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 - Here’s Baseball How To Play Third Base—By...
Here’s Baseball How To Play Third Base—By Harold (Pie) Traynor (This is the second of seven articles articles in which former major lea- grue baseball stars tell how to play the game.) BY HAROLD (PIE) TRAYNOR (Written for AP Newsfeatures) A third biiseman must be quick on his feel and po&sess a strong arm. He must have cat in him t>ecause he is the closest infielder to the batter. He must be ready for bunts al all times. A good tip would be to watch Billy Cox of Brooklyn next time he plays third base. I have seen him make some of the greatest plays any third baseman ever made. He has the natural ability and uses ii by being ready for any situation. Cox is the best glove man in baseball baseball today. He could be a great shortstop of a great second baseman. He has the hands and the reflexes, A third baseman should play with Kls hands on his knees and be balanced. balanced. Easy Way To Shift On a ball hit between him and the shortstop he must bring his right leg across his left foot. It’s the opposite opposite way on going to his right; bring the left foot over the right foot. Try it sometime and see how- easy it IS to save a step. The third baseman should get to learn the opposing hitters. For instance, instance, play deep and closer to the foul line when there's a pull hitter up. If he's a good hitter of tlie Ralph Kiner type he's less likely to bunt. With most lefthanded hitters the third baseman can stray farther from the bag. However, this is not true of the scatter hitters, fellows like Stan Musial, Gene W'oodling and Dale Mitchell who can hit to all fields. Woodling and Mitchell often swing late and hit to the left side of the diamond. Yogi Bera, when he has two strikes How Bunt Causes Confusion Here’s Pie Traynor’s version of how important a bunt play can be: Position at third base is everything. A bunt to third base decides many bail games. Such a bunt almost cost the Yankees the 1952 W’orld Series. The Dodgers had a fine hitter at bat in Roy Campanella. Charley Dressen thought he’d cross up the Yankees with a bunt. He did. Duke Snider had singled on Ed Lopat's second pitch in the fourth inning of the seventh and deciding game in Ebbets Field. Snider moved to second when Jack Robinson beat out a bunt toward the mound. Then, with men on first and second base, Lopat got together with his third baseman, Gil McDougald. Mac, as 1 get it, was supposed supposed to take the bunt, if Campanella bunted. On the next pitch, Campanella bunted halfway between third and home. It was such a beautiful bunt that it left doubt in McDougald's mind as to whether he should get the ball or let Lopat get it. Mac never broke for the ball and Lopat, who thought Mac would take the play, was left handcuffed on the mound. Stengel then took Lopat out of the game without a run being scored. Luckily, for the Yankees, Allie Reynolds came in and got the side out with the loss, of only one run. That run scored on an outfield outfield fly. It could have been a big inning for the Dodgers all because of Campanella’s bunt. that play. Here’s another situation that’s simple to handle; With men on first and second on a ball hit to the third baseman playing close to the bag, all the filder has to do is touch the bag for a force out. Then the next play would be first base since the batter is easier to double than the man going to second. The same applies when the third baseman catches a line drive with men on first and second and less than two out. Throw to first base for the double play. The man on first is easier to get because he has a bigger lead. PEERLESS riF,— In 10 of his 17 years with Pittsburgh, Harold (PieI Traynor batted above .300. He is regarded as one of the game’s greatest third basemen. This 1932 picture shows Pie wearing a mourning band following the death of Pirate President Barney Drey fuss. on him, often hits to the left side. All he's trying to do with a two- strike situation is meet the ball. Get In Front Of Ball A third baseman should get in front of hard hit balls. If you can't field a hard hit ball cleanly at least you can block it from going into left field and possibly becoming a two- base hit. These days a two-base hit is the bane of many pitchers. Tliey worry about that man in scoring position. Always try to get the front runner. When the tying or winning run i« on third base and it’s less than two out you must throw the ball to the plate instead of trying to make the double play. Always try at any cost to keep the opposition from scoring the tying or winning run. Here are a few situations that a good third baseman must learn to combat; With men on first and second and none out and a bunt in order, the third baseman should play in ak>out three steps and close to the line. The reason: If a ball is bunted on the line he can run straight in for the ball. If the ball is bunted so the pitcher can field it, the third baseman has to go back only three steps to take the pitcher's throw for the force out. If the bunter misses the ball and the runners are going, as they should t>e, the third baseman is close enough to the bag to take the catcher’s throw and thereby prevent a double steal. If the ball i« bunted between the pitcher and the third baseman the latter is in a direct line for a play at first base. Play Pie Originated I’m not meaning to be boastful but here’s a play that I originated years ago with the Pittsburgh Pirates. Pirates. When the ball was hit to me at third base and with a runner on third I would fire the ball into the plate to get the man going home with one oui or less. The moment I threw the t>all I would run as fast as I could and the moment the runner held up, the catcher would return the ball to me. It was easy to tag the ruruier. I would be standing next to him. But wait! As I tagged the runner I'd be getting set to make a throw to first base to get the batter. And many times we’d get the batter cause he had made the turn of first base toward second. This play is all a matter of timing, timing, We used to get Uncle Robbie, who managed the Dodgers, nut« with Harold (Pie) Traynor Harold (Pie) Traynor, Hall of Fame third baseman, was born Nov. 11, 1899 at Framingham. Framingham. Mass, In 17 years in the majors, aU with the Pittsburgh Pittsburgh Pirates in the National League, Traynor compiled a .320 lifetime average for 1941 games. The followinr is hit record. Games Ptc. 1920 SS 17 .212 1921 3B 7 .263 1922 SS-3B 142 .281 1923 3B 153 .338 1924 3B 142 .294 1925 SS-3B 150 .320 1926 3B 152 ,317 1927 3B 149 .342 1928 3B 144 .337 1929 3B 130 .356 1930 3B 130 .366 1931 3B 155 .298 1932 3B 135 .329 1933 3B 154 .304 1934 Mgr-3B 119 .309 1935 Mgr-1B-3B 57 .279 1937 Mgr-3B 5 .167 Total 1941 .320 i Non-playing manager Pittsburgh Pittsburgh 1936 and 1938-39.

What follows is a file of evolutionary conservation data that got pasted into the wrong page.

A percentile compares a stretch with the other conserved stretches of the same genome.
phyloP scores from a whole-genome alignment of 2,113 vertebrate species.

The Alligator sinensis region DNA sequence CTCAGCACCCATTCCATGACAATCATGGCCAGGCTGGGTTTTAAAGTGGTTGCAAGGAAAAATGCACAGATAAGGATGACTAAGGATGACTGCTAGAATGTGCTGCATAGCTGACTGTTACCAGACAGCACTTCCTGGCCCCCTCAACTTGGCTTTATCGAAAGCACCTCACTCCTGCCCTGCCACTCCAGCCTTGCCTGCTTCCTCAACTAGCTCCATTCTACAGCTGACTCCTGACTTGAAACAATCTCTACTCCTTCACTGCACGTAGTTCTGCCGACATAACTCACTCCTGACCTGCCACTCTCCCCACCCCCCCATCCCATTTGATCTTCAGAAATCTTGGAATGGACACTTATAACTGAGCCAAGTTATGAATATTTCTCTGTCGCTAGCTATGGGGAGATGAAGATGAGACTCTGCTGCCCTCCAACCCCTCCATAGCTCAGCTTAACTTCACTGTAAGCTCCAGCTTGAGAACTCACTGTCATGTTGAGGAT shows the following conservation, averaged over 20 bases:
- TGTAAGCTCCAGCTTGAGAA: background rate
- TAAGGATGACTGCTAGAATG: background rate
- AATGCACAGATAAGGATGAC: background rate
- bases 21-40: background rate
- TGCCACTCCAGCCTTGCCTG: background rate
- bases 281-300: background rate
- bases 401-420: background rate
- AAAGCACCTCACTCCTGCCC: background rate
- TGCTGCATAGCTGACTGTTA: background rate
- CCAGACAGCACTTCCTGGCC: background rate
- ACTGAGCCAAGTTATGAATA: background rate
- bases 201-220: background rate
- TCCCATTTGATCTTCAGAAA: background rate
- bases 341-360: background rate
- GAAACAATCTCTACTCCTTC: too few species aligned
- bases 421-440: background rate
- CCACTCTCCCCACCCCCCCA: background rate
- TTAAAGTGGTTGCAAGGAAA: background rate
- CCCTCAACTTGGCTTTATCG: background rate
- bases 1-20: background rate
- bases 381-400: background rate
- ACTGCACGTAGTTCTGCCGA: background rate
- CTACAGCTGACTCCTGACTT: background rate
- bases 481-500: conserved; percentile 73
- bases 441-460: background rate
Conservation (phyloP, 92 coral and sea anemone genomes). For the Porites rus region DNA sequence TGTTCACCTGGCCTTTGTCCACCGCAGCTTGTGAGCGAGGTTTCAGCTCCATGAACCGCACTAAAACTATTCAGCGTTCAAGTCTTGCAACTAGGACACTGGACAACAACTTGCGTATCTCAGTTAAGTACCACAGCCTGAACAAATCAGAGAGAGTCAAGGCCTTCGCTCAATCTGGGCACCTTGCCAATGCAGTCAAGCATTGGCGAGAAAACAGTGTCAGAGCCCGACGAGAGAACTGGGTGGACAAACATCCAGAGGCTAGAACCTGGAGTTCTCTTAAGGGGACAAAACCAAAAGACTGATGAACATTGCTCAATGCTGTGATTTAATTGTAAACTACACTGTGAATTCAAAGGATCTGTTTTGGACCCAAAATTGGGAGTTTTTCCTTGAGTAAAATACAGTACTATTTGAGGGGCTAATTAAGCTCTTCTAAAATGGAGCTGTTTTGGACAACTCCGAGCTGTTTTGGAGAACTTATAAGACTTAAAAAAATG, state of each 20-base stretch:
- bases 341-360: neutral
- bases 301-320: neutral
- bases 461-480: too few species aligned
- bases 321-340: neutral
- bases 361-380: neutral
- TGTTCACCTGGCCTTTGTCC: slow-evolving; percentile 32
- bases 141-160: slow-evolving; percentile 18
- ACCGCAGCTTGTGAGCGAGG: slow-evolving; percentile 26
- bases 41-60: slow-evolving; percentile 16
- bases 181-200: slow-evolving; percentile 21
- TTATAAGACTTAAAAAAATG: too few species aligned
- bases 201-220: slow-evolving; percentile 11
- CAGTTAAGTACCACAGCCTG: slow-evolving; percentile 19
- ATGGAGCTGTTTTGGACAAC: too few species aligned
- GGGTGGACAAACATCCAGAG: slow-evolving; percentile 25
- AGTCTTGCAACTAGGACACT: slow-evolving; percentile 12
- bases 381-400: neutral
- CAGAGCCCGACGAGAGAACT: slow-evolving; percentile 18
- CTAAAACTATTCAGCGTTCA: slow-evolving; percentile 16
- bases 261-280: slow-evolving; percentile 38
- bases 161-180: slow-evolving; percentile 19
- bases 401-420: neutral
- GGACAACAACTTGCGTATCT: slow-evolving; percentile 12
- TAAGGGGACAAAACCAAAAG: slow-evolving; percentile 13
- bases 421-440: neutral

Clipped from
  1. The Evening Sun,
  2. 20 Apr 1954, Tue,
  3. Page 12